In France, a man walks on what can only be described as a human-sized hamster wheel.
The wheel moves around and around, as the man keeps walking. What is he doing?
He is lifting a heavy object to the top of a tower the same way workers moved such objects 800 years ago.
In the 13th century, workers did not have the 100-meter tall cranes they now use to build tall buildings. So they had to be creative and come up with simple machines to get their work done.
The man on the large wheel is walking at a reasonable speed. The wheel turns and pulls a rope connected to a pulley at the top of the tower. Another rope tied to the pulley lifts supplies from the ground.
This is just one way skilled craftsmen are building a 13th-century castle without using modern tools. Crews have been working on the castle since 1997. It is being built in the Burgundy area of central France.
Organizers expect the work to last another 10 to 15 years. That means it will take close to 30 years to finish the project.
The crews are making progress at about half the speed of the workers from 800 years ago. That is because many of them are accustomed to using modern tools. When the crews use heavy chisels and hammers to break rock, as they did hundreds of years ago, they are learning as they go.
The goal of the project is to learn more about old building techniques in case they might be of use today.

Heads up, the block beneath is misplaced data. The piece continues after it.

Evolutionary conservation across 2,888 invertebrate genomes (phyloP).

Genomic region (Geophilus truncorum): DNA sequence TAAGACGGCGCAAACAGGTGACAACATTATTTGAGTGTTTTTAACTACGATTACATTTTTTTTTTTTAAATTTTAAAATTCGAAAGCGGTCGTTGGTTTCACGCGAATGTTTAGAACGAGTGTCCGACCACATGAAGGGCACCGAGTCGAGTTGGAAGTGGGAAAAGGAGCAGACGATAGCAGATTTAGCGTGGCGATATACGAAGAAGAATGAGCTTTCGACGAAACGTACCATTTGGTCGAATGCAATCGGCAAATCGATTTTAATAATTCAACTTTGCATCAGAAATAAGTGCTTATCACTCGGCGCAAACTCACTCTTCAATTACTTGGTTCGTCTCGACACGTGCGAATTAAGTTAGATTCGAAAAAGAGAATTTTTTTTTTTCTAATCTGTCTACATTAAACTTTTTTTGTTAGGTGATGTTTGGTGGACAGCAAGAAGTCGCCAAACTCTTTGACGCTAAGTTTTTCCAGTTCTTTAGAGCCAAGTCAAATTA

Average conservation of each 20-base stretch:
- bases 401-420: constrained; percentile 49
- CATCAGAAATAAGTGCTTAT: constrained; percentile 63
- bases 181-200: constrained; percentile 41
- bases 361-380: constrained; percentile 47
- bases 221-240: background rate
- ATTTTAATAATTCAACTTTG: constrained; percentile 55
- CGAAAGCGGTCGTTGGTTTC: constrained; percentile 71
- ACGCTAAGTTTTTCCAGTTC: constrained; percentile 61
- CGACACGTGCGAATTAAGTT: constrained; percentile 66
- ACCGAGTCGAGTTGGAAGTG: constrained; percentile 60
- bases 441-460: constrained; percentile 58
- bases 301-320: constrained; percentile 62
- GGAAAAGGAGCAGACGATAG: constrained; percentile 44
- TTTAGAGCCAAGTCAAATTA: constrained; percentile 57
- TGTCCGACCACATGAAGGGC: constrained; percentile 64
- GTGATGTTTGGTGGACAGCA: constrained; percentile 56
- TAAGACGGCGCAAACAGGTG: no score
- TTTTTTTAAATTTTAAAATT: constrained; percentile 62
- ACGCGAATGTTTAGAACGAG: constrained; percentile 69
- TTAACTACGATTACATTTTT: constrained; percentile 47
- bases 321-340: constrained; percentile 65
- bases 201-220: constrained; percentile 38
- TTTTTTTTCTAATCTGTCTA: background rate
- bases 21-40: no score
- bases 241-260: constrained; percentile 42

Clement Guerard, 44, is a stonemason; he cuts and builds with stone. He has been working on the castle for 17 years.
He said one way he is able to work on something like this for so long is by forgetting “some of the pace of modern life, to be able to adapt to working by hand.”
At a given time, about 40 people are working on the project. One of them is Nick Platt, a retiree from Britain. He wants to improve his building skills.
“I don't like using electric tools, except perhaps drills,” he said. “So when I came here, I found the use of hand tools was natural. But the saws that we use are very, very different and initially quite cumbersome to use. But now I find they are eminently perfect for the job."
Platt is one of hundreds of people who volunteer their time. Many tourists come to watch the crews at work. Tourist donations fund the project so it can continue.
One visitor, Nathalie Bonis, said the workers have made a lot of progress in 10 years.
“We now understand the time taken to build a castle,” she said. “It's extraordinary to see these men from back then who could build such a thing with the strength of their arms and their sweat.”
I’m Dan Friedell.
Kevin Enochs wrote this story for VOANews.com based on a story by Reuters. Dan Friedell adapted his report for Learning English. George Grow was the editor.
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Words in This Story
hamster – n. a small animal that is kept in some homes
pulley – n. a wheel or set of wheels that is used with a rope or chain, to lift or lower heavy objects
technique – n. a way of doing something by using special knowledge or skill
stonemason – n. a person who cuts, prepares, and builds with stone
heritage – n. traditions or beliefs that are part of the history of a group or nation
pace – n. the speed at which something happens
adapt – v. to change your behavior so that it is easier to live in a particular place or situation
drill – n. a tool used for making holes in hard substances
saw – n. a tool that has a blade with sharp teeth and that is used to cut through wood, metal, and other hard material
cumbersome – adj. hard to deal with because of size or weight
castle – n. a large building usually with high, thick walls and towers that was built in the past to protect against attack